ISIS Claims Responsibility for Tunisian Attack
TUNIS, Tunisia (AP) -- The radical Islamic State group claimed responsibility Thursday for the attack on a famed Tunis museum that left 23 people dead and scores of tourists wounded, and upended the country's struggling tourism industry.
Defying the extremists, hundreds of Tunisians rallied Thursday at the National Bardo Museum, the site of the attack, stepping around trails of blood and broken glass to proclaim their solidarity with the victims and with Tunisia's fledgling democracy. One person carried a sign saying "Tunisia is bloodied but still standing."
Tunisian security forces arrested nine people, five with alleged direct connections to Wednesday's attack by two gunmen who were later slain by police, the president's office said. The other four suspects arrested in the central part of the country were part of a cell supporting those involved in the attack, the statement said.
Prime Minister Habib Essid told France's RTL radio that Tunisia was working with other countries to learn more about the slain attackers, identified as Yassine Laabidi and Hatem Khachnaoui. He said Laabidi had been flagged to the intelligence agency, although not for "anything special."
The attack was the worst at a tourist site in Tunisia in more than a decade and prompted a leading Italian cruise ship line to announce it was canceling all stops in the North African nation indefinitely.
The deaths of so many tourists will create massive trouble for Tunisia's tourism industry, which attracts thousands of foreigners every year to the country's Mediterranean beaches, desert oases and ancient Roman ruins - and which had just started to recover after years of decline. Two major cruise ships whose passengers were among the victims quickly left the port of Tunis early Thursday, leaving behind grieving family members and slain passengers.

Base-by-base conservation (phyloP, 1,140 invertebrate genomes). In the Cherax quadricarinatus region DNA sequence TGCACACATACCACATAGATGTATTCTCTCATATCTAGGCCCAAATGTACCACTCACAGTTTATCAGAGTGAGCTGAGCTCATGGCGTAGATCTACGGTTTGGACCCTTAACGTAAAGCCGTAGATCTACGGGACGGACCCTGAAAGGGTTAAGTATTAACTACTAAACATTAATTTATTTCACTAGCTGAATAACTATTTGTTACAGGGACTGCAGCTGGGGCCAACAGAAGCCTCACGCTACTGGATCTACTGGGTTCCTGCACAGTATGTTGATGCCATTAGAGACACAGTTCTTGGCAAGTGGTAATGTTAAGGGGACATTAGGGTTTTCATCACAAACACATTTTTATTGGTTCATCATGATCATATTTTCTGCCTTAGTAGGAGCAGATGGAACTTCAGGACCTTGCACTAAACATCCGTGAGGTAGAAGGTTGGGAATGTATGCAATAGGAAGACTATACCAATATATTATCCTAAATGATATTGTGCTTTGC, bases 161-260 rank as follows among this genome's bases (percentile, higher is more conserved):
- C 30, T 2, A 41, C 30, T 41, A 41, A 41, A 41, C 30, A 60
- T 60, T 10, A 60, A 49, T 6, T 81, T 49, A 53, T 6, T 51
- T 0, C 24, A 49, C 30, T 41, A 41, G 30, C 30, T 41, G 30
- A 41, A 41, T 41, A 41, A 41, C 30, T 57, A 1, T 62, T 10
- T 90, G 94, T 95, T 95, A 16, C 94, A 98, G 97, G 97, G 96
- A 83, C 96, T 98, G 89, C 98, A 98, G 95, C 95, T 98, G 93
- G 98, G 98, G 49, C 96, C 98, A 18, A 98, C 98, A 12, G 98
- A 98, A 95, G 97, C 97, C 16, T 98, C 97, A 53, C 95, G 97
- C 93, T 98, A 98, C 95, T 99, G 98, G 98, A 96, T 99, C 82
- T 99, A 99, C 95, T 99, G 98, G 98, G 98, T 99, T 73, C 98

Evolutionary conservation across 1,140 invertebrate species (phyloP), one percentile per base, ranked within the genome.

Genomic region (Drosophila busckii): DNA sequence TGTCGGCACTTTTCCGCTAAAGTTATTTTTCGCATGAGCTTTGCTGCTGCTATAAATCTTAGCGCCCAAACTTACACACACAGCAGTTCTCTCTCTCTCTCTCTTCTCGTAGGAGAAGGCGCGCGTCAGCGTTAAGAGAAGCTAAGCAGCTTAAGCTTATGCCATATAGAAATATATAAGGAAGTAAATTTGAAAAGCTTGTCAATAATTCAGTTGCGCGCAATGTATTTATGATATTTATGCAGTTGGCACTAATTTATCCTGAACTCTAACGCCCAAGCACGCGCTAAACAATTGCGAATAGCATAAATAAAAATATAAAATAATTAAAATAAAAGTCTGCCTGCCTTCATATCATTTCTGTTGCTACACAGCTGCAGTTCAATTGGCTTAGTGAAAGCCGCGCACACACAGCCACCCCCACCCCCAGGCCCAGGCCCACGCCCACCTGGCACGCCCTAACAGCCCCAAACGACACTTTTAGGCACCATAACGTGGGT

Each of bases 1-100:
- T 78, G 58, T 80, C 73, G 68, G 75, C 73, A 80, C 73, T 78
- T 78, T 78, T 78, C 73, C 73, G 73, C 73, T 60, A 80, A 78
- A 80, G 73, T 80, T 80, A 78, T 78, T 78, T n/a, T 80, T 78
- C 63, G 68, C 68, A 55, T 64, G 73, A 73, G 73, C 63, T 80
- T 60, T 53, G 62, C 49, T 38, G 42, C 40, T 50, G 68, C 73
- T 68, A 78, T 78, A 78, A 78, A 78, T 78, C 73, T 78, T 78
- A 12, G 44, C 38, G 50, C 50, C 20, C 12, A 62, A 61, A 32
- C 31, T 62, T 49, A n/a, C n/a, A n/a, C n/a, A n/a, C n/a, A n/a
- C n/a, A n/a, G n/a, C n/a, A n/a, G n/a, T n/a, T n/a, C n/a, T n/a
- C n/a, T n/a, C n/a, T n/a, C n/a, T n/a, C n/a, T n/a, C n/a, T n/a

Razor wire ringed the museum entrance Thursday and security forces guarded major thoroughfares in Tunis, the capital.
Culture Minister Latifa Lakhdar gave a defiant press conference in the museum, where blood trails still stained the ground.
"They are targeting knowledge. They are targeting science. They are targeting reason. They are targeting history. They are targeting memory, because all these things mean nothing in their eyes," she told reporters. "There is only their reactionary, very backward and sclerotic ideology."
Later in the afternoon, authorities opened the gates of the museum for a rally in defiance of the bloodshed. About 500 people held a moment of silence amid the shattered glass before singing Tunisia's national anthem.
Participants included black-robed judges and lawyers, families with children and teenagers swathed in the red-and-white Tunisian flag. Many also carried bouquets of flowers for the victims.